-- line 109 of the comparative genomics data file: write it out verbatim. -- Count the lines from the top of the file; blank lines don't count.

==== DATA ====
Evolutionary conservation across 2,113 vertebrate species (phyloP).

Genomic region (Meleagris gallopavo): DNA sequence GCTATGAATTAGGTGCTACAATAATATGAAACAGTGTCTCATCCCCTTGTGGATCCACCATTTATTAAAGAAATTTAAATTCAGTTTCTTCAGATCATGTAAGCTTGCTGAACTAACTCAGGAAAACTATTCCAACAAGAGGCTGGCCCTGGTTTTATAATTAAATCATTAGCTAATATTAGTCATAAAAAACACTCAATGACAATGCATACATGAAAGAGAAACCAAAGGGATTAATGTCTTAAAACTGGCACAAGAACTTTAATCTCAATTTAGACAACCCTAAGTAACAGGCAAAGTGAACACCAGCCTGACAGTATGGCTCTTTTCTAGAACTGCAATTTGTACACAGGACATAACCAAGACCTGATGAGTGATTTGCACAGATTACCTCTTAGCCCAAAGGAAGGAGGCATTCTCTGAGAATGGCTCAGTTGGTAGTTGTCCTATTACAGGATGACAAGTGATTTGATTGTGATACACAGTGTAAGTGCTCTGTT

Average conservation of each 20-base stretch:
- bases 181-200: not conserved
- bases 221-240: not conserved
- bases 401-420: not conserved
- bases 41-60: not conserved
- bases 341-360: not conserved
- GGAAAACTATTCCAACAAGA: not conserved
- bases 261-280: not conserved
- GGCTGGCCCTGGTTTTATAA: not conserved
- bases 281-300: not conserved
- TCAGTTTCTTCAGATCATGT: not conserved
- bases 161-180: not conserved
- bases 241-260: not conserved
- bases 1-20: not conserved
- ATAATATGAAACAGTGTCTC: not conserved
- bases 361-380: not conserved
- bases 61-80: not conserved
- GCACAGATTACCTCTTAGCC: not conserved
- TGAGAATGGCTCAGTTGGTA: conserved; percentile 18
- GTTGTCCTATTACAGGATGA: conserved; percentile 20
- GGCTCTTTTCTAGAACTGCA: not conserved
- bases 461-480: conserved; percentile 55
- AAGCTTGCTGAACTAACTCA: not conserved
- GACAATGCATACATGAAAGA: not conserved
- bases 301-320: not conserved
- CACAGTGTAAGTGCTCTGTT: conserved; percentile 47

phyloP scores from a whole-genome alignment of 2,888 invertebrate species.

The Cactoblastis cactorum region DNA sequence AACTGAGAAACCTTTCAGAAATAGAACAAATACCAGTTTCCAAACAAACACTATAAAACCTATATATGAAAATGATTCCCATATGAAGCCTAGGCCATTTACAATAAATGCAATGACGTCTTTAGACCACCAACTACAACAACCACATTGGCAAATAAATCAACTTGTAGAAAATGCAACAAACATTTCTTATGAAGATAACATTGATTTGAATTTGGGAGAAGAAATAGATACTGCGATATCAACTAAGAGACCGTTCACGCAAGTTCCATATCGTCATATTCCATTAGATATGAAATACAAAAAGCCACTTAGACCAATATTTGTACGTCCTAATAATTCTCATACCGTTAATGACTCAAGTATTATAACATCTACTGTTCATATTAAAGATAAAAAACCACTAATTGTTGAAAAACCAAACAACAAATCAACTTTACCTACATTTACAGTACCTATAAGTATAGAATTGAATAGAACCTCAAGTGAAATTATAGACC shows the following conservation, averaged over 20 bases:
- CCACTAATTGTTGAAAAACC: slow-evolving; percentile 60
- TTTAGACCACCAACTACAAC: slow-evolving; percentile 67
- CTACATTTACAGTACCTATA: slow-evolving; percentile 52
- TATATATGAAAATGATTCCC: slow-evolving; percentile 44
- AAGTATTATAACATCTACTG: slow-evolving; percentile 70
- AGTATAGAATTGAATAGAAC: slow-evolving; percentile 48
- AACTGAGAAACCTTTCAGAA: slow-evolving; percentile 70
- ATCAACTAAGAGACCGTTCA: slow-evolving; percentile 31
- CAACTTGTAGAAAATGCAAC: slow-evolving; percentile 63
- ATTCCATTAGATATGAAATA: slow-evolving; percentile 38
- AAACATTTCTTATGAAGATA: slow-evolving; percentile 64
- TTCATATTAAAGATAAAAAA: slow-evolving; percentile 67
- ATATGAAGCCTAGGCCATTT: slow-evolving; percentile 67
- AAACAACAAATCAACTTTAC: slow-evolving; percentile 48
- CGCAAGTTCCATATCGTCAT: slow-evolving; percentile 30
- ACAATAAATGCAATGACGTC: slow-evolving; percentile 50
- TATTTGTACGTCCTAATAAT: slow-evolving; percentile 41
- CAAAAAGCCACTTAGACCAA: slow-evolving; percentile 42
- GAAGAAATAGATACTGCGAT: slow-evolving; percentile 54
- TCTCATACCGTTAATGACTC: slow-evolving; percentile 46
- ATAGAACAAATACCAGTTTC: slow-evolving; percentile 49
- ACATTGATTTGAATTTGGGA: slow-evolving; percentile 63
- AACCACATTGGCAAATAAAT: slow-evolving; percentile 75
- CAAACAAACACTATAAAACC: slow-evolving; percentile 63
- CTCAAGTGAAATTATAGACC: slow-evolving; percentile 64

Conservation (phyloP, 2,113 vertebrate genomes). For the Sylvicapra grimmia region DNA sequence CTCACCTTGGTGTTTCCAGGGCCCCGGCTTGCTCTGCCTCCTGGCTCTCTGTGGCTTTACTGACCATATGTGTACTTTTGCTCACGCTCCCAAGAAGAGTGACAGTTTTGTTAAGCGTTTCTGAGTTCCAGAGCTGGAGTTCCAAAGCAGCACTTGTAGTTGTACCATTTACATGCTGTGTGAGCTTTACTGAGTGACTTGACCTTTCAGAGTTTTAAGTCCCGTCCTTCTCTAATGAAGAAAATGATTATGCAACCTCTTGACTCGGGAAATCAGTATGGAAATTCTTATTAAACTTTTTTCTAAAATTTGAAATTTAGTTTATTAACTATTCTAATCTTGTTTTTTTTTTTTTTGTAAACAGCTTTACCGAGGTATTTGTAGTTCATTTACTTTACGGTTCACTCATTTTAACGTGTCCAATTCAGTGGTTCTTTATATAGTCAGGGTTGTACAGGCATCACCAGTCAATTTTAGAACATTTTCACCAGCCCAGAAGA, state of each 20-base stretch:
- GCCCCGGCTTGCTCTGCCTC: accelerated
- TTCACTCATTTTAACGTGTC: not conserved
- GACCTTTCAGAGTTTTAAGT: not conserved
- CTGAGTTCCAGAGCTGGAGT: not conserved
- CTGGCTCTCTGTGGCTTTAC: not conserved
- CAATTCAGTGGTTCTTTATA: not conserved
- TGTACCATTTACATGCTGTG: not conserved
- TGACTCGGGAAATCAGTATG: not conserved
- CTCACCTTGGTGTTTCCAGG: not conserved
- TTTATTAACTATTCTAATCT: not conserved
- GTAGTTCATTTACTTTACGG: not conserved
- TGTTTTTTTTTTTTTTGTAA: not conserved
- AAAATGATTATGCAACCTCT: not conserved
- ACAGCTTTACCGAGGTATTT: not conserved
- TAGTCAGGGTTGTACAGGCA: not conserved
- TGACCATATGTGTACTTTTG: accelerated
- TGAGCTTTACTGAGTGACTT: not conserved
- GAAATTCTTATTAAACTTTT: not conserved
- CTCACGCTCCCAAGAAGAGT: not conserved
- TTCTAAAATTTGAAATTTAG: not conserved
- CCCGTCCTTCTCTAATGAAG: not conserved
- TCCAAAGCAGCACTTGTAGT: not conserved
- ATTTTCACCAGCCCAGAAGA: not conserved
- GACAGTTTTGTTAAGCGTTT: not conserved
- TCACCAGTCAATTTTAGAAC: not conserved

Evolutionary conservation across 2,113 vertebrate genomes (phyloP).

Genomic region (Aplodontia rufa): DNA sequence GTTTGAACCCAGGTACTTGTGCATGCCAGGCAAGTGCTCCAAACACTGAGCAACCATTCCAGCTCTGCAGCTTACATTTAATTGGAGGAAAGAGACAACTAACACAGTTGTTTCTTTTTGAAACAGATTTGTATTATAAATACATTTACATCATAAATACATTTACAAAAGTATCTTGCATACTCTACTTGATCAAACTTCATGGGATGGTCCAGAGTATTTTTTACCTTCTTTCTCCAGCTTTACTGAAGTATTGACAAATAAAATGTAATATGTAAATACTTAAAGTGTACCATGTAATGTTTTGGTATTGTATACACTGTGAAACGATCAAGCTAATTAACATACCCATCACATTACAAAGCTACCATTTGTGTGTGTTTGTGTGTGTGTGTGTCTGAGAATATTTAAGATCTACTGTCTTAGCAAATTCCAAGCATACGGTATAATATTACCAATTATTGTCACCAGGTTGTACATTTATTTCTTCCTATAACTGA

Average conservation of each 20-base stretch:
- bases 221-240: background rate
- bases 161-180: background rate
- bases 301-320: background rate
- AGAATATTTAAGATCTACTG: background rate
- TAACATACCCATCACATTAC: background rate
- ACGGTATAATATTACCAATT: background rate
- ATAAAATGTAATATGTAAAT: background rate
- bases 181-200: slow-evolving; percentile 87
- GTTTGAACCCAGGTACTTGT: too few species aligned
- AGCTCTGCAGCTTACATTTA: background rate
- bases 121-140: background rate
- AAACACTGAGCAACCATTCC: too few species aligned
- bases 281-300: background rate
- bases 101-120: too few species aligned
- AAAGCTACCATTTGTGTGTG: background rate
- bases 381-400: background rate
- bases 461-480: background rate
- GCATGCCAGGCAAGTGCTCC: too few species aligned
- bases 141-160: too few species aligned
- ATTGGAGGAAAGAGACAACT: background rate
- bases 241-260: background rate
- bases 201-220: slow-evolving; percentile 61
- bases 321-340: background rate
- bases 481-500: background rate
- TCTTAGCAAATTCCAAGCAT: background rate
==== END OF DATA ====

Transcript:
- TCTTAGCAAATTCCAAGCAT: background rate